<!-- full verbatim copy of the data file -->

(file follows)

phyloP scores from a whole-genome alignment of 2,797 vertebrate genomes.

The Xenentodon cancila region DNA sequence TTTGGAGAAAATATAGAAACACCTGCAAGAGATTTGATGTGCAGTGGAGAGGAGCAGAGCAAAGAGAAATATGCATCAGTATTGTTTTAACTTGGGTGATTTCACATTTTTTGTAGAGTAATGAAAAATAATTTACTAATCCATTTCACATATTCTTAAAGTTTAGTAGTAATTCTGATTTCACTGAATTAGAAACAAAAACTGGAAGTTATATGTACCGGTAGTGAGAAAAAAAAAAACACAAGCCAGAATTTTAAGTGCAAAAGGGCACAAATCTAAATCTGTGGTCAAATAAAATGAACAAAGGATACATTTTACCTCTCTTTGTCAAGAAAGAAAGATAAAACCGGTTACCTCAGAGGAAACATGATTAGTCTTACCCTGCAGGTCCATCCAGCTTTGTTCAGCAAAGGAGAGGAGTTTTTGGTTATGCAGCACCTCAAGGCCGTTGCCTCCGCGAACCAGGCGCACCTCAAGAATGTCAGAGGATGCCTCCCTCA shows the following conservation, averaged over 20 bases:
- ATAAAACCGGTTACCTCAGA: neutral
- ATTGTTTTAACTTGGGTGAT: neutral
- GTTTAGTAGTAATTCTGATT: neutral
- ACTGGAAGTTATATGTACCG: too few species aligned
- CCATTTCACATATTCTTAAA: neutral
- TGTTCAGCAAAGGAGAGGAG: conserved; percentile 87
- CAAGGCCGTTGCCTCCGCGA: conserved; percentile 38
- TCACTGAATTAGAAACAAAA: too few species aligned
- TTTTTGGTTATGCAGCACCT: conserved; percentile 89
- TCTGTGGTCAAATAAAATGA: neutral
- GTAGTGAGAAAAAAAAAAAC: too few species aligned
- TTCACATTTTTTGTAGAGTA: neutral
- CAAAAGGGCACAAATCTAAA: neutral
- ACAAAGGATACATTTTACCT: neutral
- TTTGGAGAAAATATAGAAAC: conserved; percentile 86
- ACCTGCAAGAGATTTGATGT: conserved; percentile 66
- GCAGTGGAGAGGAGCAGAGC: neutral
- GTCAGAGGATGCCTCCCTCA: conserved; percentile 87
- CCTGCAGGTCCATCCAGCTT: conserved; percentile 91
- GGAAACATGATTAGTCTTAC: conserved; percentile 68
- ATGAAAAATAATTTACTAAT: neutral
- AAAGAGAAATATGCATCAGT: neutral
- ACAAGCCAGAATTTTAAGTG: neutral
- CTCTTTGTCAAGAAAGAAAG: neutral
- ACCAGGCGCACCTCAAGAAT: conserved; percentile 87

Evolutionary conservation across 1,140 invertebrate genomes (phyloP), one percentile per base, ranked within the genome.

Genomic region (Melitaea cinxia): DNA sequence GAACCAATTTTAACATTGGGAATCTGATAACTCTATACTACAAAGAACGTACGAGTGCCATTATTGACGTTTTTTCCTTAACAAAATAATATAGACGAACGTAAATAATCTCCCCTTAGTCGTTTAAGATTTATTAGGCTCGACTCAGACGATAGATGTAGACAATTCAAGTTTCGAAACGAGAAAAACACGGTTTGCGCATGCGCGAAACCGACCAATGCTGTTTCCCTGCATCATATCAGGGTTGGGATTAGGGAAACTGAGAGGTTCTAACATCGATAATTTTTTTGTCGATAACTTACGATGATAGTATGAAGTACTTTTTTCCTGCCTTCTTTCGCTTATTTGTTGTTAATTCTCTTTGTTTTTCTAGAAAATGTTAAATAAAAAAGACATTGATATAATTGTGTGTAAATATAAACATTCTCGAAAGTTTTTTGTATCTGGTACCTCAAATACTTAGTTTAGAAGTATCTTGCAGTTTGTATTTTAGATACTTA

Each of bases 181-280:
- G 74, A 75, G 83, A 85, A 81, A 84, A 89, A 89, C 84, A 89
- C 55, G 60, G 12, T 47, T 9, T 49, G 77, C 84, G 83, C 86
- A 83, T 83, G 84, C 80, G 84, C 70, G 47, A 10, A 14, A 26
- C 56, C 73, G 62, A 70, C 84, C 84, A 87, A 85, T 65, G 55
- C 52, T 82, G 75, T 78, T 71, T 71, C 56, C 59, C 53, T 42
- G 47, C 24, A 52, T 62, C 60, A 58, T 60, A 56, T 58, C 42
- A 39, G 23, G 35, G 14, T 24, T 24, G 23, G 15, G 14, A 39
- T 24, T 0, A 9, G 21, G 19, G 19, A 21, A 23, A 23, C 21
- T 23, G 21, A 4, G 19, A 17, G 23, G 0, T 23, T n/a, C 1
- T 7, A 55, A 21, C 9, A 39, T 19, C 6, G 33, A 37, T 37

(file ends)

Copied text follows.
phyloP scores from a whole-genome alignment of 2,797 vertebrate genomes.

The Xenentodon cancila region DNA sequence TTTGGAGAAAATATAGAAACACCTGCAAGAGATTTGATGTGCAGTGGAGAGGAGCAGAGCAAAGAGAAATATGCATCAGTATTGTTTTAACTTGGGTGATTTCACATTTTTTGTAGAGTAATGAAAAATAATTTACTAATCCATTTCACATATTCTTAAAGTTTAGTAGTAATTCTGATTTCACTGAATTAGAAACAAAAACTGGAAGTTATATGTACCGGTAGTGAGAAAAAAAAAAACACAAGCCAGAATTTTAAGTGCAAAAGGGCACAAATCTAAATCTGTGGTCAAATAAAATGAACAAAGGATACATTTTACCTCTCTTTGTCAAGAAAGAAAGATAAAACCGGTTACCTCAGAGGAAACATGATTAGTCTTACCCTGCAGGTCCATCCAGCTTTGTTCAGCAAAGGAGAGGAGTTTTTGGTTATGCAGCACCTCAAGGCCGTTGCCTCCGCGAACCAGGCGCACCTCAAGAATGTCAGAGGATGCCTCCCTCA shows the following conservation, averaged over 20 bases:
- ATAAAACCGGTTACCTCAGA: neutral
- ATTGTTTTAACTTGGGTGAT: neutral
- GTTTAGTAGTAATTCTGATT: neutral
- ACTGGAAGTTATATGTACCG: too few species aligned
- CCATTTCACATATTCTTAAA: neutral
- TGTTCAGCAAAGGAGAGGAG: conserved; percentile 87
- CAAGGCCGTTGCCTCCGCGA: conserved; percentile 38
- TCACTGAATTAGAAACAAAA: too few species aligned
- TTTTTGGTTATGCAGCACCT: conserved; percentile 89
- TCTGTGGTCAAATAAAATGA: neutral
- GTAGTGAGAAAAAAAAAAAC: too few species aligned
- TTCACATTTTTTGTAGAGTA: neutral
- CAAAAGGGCACAAATCTAAA: neutral
- ACAAAGGATACATTTTACCT: neutral
- TTTGGAGAAAATATAGAAAC: conserved; percentile 86
- ACCTGCAAGAGATTTGATGT: conserved; percentile 66
- GCAGTGGAGAGGAGCAGAGC: neutral
- GTCAGAGGATGCCTCCCTCA: conserved; percentile 87
- CCTGCAGGTCCATCCAGCTT: conserved; percentile 91
- GGAAACATGATTAGTCTTAC: conserved; percentile 68
- ATGAAAAATAATTTACTAAT: neutral
- AAAGAGAAATATGCATCAGT: neutral
- ACAAGCCAGAATTTTAAGTG: neutral
- CTCTTTGTCAAGAAAGAAAG: neutral
- ACCAGGCGCACCTCAAGAAT: conserved; percentile 87

Evolutionary conservation across 1,140 invertebrate genomes (phyloP), one percentile per base, ranked within the genome.

Genomic region (Melitaea cinxia): DNA sequence GAACCAATTTTAACATTGGGAATCTGATAACTCTATACTACAAAGAACGTACGAGTGCCATTATTGACGTTTTTTCCTTAACAAAATAATATAGACGAACGTAAATAATCTCCCCTTAGTCGTTTAAGATTTATTAGGCTCGACTCAGACGATAGATGTAGACAATTCAAGTTTCGAAACGAGAAAAACACGGTTTGCGCATGCGCGAAACCGACCAATGCTGTTTCCCTGCATCATATCAGGGTTGGGATTAGGGAAACTGAGAGGTTCTAACATCGATAATTTTTTTGTCGATAACTTACGATGATAGTATGAAGTACTTTTTTCCTGCCTTCTTTCGCTTATTTGTTGTTAATTCTCTTTGTTTTTCTAGAAAATGTTAAATAAAAAAGACATTGATATAATTGTGTGTAAATATAAACATTCTCGAAAGTTTTTTGTATCTGGTACCTCAAATACTTAGTTTAGAAGTATCTTGCAGTTTGTATTTTAGATACTTA

Each of bases 181-280:
- G 74, A 75, G 83, A 85, A 81, A 84, A 89, A 89, C 84, A 89
- C 55, G 60, G 12, T 47, T 9, T 49, G 77, C 84, G 83, C 86
- A 83, T 83, G 84, C 80, G 84, C 70, G 47, A 10, A 14, A 26
- C 56, C 73, G 62, A 70, C 84, C 84, A 87, A 85, T 65, G 55
- C 52, T 82, G 75, T 78, T 71, T 71, C 56, C 59, C 53, T 42
- G 47, C 24, A 52, T 62, C 60, A 58, T 60, A 56, T 58, C 42
- A 39, G 23, G 35, G 14, T 24, T 24, G 23, G 15, G 14, A 39
- T 24, T 0, A 9, G 21, G 19, G 19, A 21, A 23, A 23, C 21
- T 23, G 21, A 4, G 19, A 17, G 23, G 0, T 23, T n/a, C 1
- T 7, A 55, A 21, C 9, A 39, T 19, C 6, G 33, A 37, T 37